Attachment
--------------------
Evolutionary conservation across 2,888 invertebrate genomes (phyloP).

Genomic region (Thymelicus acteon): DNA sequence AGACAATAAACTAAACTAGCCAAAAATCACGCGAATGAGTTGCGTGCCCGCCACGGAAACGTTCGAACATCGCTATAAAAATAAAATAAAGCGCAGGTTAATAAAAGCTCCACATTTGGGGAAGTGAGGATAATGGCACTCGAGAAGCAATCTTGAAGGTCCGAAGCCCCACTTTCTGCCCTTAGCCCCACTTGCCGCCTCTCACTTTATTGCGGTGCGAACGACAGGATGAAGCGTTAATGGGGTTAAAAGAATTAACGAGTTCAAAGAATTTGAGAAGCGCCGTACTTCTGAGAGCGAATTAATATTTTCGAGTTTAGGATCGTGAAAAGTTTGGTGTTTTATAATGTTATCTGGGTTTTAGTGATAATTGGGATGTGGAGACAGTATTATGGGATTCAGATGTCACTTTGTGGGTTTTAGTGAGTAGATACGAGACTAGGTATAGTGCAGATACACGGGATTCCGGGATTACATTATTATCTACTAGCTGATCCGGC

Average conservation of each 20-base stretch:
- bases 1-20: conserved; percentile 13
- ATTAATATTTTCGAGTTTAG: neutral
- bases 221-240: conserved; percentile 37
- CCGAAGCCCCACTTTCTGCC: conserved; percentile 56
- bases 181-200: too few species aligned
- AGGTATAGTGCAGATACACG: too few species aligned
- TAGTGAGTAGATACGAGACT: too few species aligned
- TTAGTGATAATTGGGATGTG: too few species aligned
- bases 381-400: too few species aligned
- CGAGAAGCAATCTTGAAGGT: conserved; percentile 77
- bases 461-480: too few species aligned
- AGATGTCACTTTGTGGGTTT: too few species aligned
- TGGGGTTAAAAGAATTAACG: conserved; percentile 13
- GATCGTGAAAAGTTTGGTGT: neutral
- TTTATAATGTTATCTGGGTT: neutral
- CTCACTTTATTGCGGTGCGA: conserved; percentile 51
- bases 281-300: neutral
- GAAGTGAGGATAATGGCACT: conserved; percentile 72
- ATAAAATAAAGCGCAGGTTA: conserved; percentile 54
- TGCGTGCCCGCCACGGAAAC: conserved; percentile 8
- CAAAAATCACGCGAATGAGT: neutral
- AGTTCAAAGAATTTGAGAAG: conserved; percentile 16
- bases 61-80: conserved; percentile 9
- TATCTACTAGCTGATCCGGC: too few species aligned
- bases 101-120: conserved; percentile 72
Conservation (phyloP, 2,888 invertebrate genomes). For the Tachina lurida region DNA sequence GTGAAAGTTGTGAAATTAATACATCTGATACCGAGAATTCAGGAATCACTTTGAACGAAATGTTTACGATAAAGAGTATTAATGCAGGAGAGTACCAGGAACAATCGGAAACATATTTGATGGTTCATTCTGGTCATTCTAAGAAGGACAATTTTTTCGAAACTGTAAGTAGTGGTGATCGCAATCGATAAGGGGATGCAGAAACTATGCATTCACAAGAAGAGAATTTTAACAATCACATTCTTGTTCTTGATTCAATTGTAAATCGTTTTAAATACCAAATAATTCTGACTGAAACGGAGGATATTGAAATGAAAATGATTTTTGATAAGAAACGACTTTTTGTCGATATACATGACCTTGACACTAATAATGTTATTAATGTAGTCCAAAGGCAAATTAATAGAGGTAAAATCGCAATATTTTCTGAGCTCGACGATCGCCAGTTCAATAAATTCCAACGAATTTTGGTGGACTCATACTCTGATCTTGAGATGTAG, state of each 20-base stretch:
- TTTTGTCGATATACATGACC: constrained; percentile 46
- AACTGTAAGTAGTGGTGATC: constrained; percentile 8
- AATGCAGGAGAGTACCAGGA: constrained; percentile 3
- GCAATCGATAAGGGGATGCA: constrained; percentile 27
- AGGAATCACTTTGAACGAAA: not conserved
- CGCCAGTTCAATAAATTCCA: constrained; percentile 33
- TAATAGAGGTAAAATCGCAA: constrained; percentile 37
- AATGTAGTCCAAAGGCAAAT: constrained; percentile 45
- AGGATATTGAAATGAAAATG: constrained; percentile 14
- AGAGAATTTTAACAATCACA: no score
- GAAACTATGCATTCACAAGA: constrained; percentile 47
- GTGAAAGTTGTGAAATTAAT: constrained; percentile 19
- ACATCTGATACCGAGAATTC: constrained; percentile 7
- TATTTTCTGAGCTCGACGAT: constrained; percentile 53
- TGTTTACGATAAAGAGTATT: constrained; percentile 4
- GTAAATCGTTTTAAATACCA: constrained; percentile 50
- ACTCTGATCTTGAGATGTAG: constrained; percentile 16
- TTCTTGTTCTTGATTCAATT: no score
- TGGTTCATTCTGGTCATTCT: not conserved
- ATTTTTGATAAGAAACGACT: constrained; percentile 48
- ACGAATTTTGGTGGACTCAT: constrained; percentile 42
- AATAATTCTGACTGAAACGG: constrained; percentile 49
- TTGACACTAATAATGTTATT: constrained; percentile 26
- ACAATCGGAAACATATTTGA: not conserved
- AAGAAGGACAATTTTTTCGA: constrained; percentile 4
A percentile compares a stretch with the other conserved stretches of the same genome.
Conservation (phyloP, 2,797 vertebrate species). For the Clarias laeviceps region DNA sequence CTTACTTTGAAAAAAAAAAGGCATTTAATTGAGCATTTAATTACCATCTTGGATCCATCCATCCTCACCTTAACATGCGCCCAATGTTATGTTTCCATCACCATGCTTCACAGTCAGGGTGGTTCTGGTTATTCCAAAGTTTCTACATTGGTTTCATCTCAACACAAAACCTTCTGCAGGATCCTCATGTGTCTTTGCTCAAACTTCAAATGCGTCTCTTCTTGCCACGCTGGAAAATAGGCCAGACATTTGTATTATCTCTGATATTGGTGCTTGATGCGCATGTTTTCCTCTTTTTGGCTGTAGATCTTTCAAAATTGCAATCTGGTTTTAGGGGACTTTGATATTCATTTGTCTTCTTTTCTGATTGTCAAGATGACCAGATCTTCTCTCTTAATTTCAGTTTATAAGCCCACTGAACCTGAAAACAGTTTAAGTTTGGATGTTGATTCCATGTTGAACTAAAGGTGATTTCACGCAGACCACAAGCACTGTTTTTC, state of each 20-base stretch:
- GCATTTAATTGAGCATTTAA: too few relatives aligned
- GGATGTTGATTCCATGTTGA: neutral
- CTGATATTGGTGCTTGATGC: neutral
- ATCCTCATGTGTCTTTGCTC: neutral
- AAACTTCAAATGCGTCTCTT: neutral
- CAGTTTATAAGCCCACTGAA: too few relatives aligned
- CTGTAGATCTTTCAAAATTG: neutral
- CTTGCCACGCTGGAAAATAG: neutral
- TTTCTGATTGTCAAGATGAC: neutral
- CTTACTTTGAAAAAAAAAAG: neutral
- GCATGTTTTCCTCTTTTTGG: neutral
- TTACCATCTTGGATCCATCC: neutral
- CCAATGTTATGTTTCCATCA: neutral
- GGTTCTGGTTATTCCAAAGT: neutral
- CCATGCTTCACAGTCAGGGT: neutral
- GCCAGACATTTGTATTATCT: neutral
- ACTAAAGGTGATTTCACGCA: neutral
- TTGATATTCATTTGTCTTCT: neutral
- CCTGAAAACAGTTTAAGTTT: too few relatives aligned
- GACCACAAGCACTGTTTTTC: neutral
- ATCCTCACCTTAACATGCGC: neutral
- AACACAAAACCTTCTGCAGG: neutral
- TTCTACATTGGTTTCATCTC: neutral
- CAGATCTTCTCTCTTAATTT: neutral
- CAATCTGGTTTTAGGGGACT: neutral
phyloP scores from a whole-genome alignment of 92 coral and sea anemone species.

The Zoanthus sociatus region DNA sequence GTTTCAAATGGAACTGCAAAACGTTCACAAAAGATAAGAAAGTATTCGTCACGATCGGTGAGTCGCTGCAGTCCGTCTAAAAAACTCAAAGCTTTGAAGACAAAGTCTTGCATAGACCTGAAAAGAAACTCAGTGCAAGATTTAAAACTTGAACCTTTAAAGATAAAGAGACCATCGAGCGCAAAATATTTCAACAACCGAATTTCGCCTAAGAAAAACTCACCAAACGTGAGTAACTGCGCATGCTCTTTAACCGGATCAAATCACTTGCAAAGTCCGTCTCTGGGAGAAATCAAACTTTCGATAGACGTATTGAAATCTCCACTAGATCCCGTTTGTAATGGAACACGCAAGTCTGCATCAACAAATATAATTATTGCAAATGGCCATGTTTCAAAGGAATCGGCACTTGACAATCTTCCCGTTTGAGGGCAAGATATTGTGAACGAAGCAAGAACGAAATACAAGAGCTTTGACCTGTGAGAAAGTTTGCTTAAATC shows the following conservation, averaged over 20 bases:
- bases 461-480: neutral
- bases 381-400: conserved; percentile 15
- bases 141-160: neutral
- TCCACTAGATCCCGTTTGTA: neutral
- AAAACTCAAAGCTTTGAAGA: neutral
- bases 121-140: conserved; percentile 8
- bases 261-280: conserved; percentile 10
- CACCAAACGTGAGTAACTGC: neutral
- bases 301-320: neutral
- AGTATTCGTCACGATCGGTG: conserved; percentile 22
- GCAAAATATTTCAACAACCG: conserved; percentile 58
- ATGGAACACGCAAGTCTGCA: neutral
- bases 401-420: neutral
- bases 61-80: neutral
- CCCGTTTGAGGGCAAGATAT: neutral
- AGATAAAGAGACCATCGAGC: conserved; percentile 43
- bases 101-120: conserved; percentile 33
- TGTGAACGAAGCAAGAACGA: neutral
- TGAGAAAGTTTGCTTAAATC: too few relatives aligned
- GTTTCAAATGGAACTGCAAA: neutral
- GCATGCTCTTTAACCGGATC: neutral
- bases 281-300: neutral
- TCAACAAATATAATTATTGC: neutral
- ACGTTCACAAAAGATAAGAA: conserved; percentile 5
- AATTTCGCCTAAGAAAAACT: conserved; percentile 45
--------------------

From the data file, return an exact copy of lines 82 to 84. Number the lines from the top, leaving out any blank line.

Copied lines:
phyloP scores from a whole-genome alignment of 92 coral and sea anemone species.

The Zoanthus sociatus region DNA sequence GTTTCAAATGGAACTGCAAAACGTTCACAAAAGATAAGAAAGTATTCGTCACGATCGGTGAGTCGCTGCAGTCCGTCTAAAAAACTCAAAGCTTTGAAGACAAAGTCTTGCATAGACCTGAAAAGAAACTCAGTGCAAGATTTAAAACTTGAACCTTTAAAGATAAAGAGACCATCGAGCGCAAAATATTTCAACAACCGAATTTCGCCTAAGAAAAACTCACCAAACGTGAGTAACTGCGCATGCTCTTTAACCGGATCAAATCACTTGCAAAGTCCGTCTCTGGGAGAAATCAAACTTTCGATAGACGTATTGAAATCTCCACTAGATCCCGTTTGTAATGGAACACGCAAGTCTGCATCAACAAATATAATTATTGCAAATGGCCATGTTTCAAAGGAATCGGCACTTGACAATCTTCCCGTTTGAGGGCAAGATATTGTGAACGAAGCAAGAACGAAATACAAGAGCTTTGACCTGTGAGAAAGTTTGCTTAAATC shows the following conservation, averaged over 20 bases:
- bases 461-480: neutral